You missed that the non traveling twin feels the acceleration of gravity, which the traveling twin does not. According to the equivalence theorem you (your atoms) cannot tell the difference. As such, you have not accounted for the acceleration of the stay behind twin. Your logic is flawed!

    • Really? Two points:

      1) The original twin paradox is formulated to resolve a seeming contradiction in special relativity, not general relativity. The important point is that special relativity does not violate common sense, without even having to worry about gravity. However,

      2) The equivalence principle doesn’t imply that both twins feel absolutely identical forces. If we take gravity into account, the stationary twin feels a constant force of gravity, while the traveling twin necessarily feels a time-varying force of gravity (in one direction on the way out, and in the opposite direction to go back. The resolution of the paradox is still that the two twins have different experiences — namely different forces — and therefore there is no problem with arguing that they can both agree on who has aged more.

      • Bruce Williams says:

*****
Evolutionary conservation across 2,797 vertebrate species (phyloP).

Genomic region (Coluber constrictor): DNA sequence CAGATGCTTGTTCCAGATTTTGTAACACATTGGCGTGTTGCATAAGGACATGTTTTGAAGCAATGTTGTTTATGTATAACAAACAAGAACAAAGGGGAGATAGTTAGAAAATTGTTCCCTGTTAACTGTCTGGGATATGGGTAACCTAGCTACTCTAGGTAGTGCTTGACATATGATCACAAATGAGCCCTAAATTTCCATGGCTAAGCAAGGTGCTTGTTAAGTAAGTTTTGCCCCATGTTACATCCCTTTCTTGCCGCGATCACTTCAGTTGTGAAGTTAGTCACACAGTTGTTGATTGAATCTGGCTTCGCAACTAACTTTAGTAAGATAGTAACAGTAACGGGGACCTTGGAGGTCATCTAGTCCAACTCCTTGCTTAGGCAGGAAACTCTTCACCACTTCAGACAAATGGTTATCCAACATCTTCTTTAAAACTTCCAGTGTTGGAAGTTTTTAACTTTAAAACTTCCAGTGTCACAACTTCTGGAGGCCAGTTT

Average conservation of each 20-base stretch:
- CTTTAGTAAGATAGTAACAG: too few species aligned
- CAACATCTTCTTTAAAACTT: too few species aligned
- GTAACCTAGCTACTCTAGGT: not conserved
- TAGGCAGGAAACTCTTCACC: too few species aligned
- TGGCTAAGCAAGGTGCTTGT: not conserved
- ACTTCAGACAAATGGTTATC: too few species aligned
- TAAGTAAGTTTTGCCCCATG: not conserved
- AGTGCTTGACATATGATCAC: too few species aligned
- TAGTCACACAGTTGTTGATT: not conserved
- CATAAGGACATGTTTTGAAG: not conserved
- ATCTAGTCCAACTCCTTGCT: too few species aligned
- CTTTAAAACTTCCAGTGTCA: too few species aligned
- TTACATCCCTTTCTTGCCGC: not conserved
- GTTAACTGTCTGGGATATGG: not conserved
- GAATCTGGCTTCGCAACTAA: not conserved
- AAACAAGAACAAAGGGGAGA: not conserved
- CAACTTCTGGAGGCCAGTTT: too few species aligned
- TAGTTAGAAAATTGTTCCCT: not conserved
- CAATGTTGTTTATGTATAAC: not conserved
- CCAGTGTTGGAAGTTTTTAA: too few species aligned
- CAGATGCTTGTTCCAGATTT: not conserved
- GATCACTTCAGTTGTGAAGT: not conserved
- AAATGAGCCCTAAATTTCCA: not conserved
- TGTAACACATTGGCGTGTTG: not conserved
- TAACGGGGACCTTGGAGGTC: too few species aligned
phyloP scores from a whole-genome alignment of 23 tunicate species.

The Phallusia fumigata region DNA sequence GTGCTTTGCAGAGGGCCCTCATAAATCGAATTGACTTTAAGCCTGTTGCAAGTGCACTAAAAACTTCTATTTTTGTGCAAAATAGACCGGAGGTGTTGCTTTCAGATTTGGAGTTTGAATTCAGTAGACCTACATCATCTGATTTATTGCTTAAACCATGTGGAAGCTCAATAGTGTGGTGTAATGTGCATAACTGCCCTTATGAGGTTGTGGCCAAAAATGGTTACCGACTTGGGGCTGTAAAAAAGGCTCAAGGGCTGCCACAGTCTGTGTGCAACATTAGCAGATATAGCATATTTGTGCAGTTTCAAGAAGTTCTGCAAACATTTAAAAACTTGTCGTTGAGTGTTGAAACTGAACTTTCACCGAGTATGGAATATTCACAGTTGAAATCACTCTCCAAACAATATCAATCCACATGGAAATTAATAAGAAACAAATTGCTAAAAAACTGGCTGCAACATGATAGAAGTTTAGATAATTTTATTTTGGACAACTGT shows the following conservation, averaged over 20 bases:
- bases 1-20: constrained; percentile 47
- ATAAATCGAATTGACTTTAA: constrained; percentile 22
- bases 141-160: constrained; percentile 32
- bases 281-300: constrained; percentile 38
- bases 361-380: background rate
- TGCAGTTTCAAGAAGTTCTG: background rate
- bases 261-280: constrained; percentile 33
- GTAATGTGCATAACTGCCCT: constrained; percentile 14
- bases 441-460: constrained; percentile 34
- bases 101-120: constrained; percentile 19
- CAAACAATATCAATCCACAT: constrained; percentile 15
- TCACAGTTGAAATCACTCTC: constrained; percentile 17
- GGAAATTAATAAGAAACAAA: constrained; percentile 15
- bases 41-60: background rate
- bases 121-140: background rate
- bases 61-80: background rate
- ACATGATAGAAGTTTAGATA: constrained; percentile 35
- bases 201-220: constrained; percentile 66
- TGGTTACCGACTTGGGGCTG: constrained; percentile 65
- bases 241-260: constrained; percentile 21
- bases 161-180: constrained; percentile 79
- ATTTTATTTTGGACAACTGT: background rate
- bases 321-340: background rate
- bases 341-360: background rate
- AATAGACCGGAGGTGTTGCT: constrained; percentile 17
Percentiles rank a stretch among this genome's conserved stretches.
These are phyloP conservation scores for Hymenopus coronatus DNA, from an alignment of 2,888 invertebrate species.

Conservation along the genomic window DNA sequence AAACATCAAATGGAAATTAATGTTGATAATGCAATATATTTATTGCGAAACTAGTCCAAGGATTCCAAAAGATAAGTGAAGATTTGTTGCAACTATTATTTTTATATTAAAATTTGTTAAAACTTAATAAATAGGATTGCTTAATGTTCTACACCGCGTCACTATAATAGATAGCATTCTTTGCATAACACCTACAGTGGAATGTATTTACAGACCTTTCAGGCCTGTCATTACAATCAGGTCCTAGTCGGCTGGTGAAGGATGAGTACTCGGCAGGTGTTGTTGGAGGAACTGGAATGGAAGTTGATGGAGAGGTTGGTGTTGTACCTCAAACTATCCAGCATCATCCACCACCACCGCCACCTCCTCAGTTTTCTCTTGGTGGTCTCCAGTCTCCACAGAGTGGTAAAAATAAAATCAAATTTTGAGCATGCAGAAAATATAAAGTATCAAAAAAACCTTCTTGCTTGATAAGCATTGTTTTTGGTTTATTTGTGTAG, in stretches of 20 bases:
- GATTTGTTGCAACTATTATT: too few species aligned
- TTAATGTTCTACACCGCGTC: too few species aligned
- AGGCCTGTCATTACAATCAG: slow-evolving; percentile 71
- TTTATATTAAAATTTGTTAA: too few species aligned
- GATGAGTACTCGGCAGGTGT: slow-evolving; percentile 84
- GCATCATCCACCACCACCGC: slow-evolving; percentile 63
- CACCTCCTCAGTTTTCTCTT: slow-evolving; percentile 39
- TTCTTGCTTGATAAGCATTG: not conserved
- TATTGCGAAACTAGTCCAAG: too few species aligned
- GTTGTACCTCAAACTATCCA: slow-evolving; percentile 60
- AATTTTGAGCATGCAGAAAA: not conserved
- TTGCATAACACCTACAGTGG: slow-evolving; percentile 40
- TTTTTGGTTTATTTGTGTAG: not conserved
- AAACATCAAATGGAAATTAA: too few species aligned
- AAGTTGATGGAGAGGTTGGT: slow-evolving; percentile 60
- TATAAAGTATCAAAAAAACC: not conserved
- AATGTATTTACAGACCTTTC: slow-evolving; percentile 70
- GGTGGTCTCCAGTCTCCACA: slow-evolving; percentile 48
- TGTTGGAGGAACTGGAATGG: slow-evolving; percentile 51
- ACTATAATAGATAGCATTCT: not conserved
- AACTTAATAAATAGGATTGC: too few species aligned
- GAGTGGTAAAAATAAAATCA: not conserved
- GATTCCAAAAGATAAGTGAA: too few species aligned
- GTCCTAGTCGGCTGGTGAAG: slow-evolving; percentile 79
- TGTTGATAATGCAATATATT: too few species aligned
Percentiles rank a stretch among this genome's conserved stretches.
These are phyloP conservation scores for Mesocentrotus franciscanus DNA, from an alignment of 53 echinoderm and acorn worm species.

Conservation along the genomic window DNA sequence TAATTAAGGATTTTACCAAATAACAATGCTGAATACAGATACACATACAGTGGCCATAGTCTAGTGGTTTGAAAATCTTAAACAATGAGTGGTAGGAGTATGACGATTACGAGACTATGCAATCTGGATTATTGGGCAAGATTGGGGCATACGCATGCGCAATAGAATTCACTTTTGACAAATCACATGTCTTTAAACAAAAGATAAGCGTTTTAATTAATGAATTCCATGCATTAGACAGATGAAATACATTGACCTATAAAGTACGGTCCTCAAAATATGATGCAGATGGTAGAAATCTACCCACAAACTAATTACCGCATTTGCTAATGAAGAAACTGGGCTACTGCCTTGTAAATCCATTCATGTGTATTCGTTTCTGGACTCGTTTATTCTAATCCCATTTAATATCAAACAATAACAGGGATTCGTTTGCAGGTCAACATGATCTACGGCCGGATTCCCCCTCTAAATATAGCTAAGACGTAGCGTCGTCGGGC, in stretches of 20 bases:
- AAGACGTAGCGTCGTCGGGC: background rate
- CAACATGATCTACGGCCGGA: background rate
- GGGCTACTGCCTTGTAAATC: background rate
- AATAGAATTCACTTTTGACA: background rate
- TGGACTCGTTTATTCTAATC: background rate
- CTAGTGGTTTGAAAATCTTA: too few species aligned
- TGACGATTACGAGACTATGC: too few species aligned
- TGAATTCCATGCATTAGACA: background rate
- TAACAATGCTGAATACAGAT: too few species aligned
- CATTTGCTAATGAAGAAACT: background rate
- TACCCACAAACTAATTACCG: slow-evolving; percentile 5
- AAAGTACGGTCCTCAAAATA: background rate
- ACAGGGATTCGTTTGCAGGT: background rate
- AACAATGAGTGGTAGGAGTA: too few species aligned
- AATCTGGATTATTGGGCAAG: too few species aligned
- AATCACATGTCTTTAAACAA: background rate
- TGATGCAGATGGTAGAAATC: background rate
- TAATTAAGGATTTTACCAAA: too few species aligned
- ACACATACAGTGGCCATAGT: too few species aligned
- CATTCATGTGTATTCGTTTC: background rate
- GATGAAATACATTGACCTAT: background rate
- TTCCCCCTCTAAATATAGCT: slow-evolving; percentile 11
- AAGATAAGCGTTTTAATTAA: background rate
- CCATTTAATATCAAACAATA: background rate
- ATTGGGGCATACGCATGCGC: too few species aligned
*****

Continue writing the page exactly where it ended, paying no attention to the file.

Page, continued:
Not really. Imagine that instead of a linear motion, the leaving twin travels on a circular path such that he and his atoms experience a continuous 1g field while accelerating and decelerating, just as the earth bound twin feels 1g of earths gravity. This leaves only the speed change as a factor.
        Now, who is older when the leaving high speed twin gets home? Forces are all the same, just one went at a high speed for a while. Now, which one aged more?
        Choosing experimental conditions, such as is done in the twins paradox, which leave multiple variables is invalid. You should know that!

  9. Bruce Williams says:

    P.S. Equivalence (of Gravity and Acceleration) is valid in both General and Special Relativity. And if not, then the entire theory falls apart. Just read Einsteins papers on the matter.